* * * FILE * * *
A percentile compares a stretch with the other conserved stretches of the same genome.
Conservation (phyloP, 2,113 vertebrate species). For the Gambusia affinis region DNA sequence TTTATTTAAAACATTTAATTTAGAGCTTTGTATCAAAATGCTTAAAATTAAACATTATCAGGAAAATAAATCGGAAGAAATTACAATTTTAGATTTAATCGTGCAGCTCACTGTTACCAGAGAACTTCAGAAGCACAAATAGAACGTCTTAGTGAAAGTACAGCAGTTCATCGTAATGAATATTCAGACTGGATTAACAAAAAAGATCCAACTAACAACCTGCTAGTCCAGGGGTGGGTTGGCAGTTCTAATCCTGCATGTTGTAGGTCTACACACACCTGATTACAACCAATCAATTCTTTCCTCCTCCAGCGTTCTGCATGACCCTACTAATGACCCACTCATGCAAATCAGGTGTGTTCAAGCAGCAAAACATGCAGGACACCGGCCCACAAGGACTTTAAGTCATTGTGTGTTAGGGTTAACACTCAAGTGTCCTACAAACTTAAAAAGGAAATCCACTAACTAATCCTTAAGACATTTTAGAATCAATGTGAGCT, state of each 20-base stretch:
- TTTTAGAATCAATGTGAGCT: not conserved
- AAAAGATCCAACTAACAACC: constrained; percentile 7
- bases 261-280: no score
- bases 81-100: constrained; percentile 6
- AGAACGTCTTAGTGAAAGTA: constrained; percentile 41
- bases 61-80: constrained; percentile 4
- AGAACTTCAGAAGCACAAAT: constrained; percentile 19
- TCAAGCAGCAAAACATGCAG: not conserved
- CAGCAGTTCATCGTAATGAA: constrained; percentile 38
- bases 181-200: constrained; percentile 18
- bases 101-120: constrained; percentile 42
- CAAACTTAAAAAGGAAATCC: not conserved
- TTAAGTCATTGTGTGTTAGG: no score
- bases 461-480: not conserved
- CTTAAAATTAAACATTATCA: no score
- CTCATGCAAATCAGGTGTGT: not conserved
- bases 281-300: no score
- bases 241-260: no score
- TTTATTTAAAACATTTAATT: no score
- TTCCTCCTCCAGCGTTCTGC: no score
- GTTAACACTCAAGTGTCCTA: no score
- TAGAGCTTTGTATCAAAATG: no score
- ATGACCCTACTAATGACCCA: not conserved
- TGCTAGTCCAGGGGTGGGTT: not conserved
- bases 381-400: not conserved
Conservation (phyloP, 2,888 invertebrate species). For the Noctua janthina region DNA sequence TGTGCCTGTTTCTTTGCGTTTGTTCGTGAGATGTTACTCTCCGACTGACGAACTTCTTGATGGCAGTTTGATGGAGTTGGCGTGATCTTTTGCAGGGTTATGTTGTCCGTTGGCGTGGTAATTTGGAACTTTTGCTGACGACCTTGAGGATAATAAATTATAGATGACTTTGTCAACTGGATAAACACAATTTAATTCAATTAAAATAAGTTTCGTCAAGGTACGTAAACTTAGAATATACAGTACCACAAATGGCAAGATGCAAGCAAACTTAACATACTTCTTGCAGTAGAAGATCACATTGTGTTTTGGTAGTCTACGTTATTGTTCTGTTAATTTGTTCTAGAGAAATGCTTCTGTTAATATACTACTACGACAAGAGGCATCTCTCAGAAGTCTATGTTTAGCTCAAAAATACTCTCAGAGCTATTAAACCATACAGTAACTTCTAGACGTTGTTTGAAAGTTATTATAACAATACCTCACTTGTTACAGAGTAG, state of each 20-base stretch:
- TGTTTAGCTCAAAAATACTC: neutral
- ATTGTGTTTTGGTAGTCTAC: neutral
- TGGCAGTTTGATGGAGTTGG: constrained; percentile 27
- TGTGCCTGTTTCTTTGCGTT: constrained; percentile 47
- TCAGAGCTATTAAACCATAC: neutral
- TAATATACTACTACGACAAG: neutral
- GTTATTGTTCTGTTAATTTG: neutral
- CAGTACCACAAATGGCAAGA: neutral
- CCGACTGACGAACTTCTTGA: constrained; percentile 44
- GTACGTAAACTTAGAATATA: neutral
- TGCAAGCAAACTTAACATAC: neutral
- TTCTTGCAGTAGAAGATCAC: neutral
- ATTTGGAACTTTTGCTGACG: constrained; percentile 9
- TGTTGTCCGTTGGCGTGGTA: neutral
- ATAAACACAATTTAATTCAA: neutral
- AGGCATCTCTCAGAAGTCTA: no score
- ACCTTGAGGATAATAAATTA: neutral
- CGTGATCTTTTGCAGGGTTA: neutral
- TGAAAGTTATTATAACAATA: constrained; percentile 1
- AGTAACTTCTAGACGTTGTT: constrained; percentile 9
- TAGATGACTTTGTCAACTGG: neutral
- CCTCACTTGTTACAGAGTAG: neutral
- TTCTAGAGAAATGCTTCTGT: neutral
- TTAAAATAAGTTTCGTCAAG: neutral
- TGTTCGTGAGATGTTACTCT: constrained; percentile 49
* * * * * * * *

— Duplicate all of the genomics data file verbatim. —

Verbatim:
A percentile compares a stretch with the other conserved stretches of the same genome.
Conservation (phyloP, 2,113 vertebrate species). For the Gambusia affinis region DNA sequence TTTATTTAAAACATTTAATTTAGAGCTTTGTATCAAAATGCTTAAAATTAAACATTATCAGGAAAATAAATCGGAAGAAATTACAATTTTAGATTTAATCGTGCAGCTCACTGTTACCAGAGAACTTCAGAAGCACAAATAGAACGTCTTAGTGAAAGTACAGCAGTTCATCGTAATGAATATTCAGACTGGATTAACAAAAAAGATCCAACTAACAACCTGCTAGTCCAGGGGTGGGTTGGCAGTTCTAATCCTGCATGTTGTAGGTCTACACACACCTGATTACAACCAATCAATTCTTTCCTCCTCCAGCGTTCTGCATGACCCTACTAATGACCCACTCATGCAAATCAGGTGTGTTCAAGCAGCAAAACATGCAGGACACCGGCCCACAAGGACTTTAAGTCATTGTGTGTTAGGGTTAACACTCAAGTGTCCTACAAACTTAAAAAGGAAATCCACTAACTAATCCTTAAGACATTTTAGAATCAATGTGAGCT, state of each 20-base stretch:
- TTTTAGAATCAATGTGAGCT: not conserved
- AAAAGATCCAACTAACAACC: constrained; percentile 7
- bases 261-280: no score
- bases 81-100: constrained; percentile 6
- AGAACGTCTTAGTGAAAGTA: constrained; percentile 41
- bases 61-80: constrained; percentile 4
- AGAACTTCAGAAGCACAAAT: constrained; percentile 19
- TCAAGCAGCAAAACATGCAG: not conserved
- CAGCAGTTCATCGTAATGAA: constrained; percentile 38
- bases 181-200: constrained; percentile 18
- bases 101-120: constrained; percentile 42
- CAAACTTAAAAAGGAAATCC: not conserved
- TTAAGTCATTGTGTGTTAGG: no score
- bases 461-480: not conserved
- CTTAAAATTAAACATTATCA: no score
- CTCATGCAAATCAGGTGTGT: not conserved
- bases 281-300: no score
- bases 241-260: no score
- TTTATTTAAAACATTTAATT: no score
- TTCCTCCTCCAGCGTTCTGC: no score
- GTTAACACTCAAGTGTCCTA: no score
- TAGAGCTTTGTATCAAAATG: no score
- ATGACCCTACTAATGACCCA: not conserved
- TGCTAGTCCAGGGGTGGGTT: not conserved
- bases 381-400: not conserved
Conservation (phyloP, 2,888 invertebrate species). For the Noctua janthina region DNA sequence TGTGCCTGTTTCTTTGCGTTTGTTCGTGAGATGTTACTCTCCGACTGACGAACTTCTTGATGGCAGTTTGATGGAGTTGGCGTGATCTTTTGCAGGGTTATGTTGTCCGTTGGCGTGGTAATTTGGAACTTTTGCTGACGACCTTGAGGATAATAAATTATAGATGACTTTGTCAACTGGATAAACACAATTTAATTCAATTAAAATAAGTTTCGTCAAGGTACGTAAACTTAGAATATACAGTACCACAAATGGCAAGATGCAAGCAAACTTAACATACTTCTTGCAGTAGAAGATCACATTGTGTTTTGGTAGTCTACGTTATTGTTCTGTTAATTTGTTCTAGAGAAATGCTTCTGTTAATATACTACTACGACAAGAGGCATCTCTCAGAAGTCTATGTTTAGCTCAAAAATACTCTCAGAGCTATTAAACCATACAGTAACTTCTAGACGTTGTTTGAAAGTTATTATAACAATACCTCACTTGTTACAGAGTAG, state of each 20-base stretch:
- TGTTTAGCTCAAAAATACTC: neutral
- ATTGTGTTTTGGTAGTCTAC: neutral
- TGGCAGTTTGATGGAGTTGG: constrained; percentile 27
- TGTGCCTGTTTCTTTGCGTT: constrained; percentile 47
- TCAGAGCTATTAAACCATAC: neutral
- TAATATACTACTACGACAAG: neutral
- GTTATTGTTCTGTTAATTTG: neutral
- CAGTACCACAAATGGCAAGA: neutral
- CCGACTGACGAACTTCTTGA: constrained; percentile 44
- GTACGTAAACTTAGAATATA: neutral
- TGCAAGCAAACTTAACATAC: neutral
- TTCTTGCAGTAGAAGATCAC: neutral
- ATTTGGAACTTTTGCTGACG: constrained; percentile 9
- TGTTGTCCGTTGGCGTGGTA: neutral
- ATAAACACAATTTAATTCAA: neutral
- AGGCATCTCTCAGAAGTCTA: no score
- ACCTTGAGGATAATAAATTA: neutral
- CGTGATCTTTTGCAGGGTTA: neutral
- TGAAAGTTATTATAACAATA: constrained; percentile 1
- AGTAACTTCTAGACGTTGTT: constrained; percentile 9
- TAGATGACTTTGTCAACTGG: neutral
- CCTCACTTGTTACAGAGTAG: neutral
- TTCTAGAGAAATGCTTCTGT: neutral
- TTAAAATAAGTTTCGTCAAG: neutral
- TGTTCGTGAGATGTTACTCT: constrained; percentile 49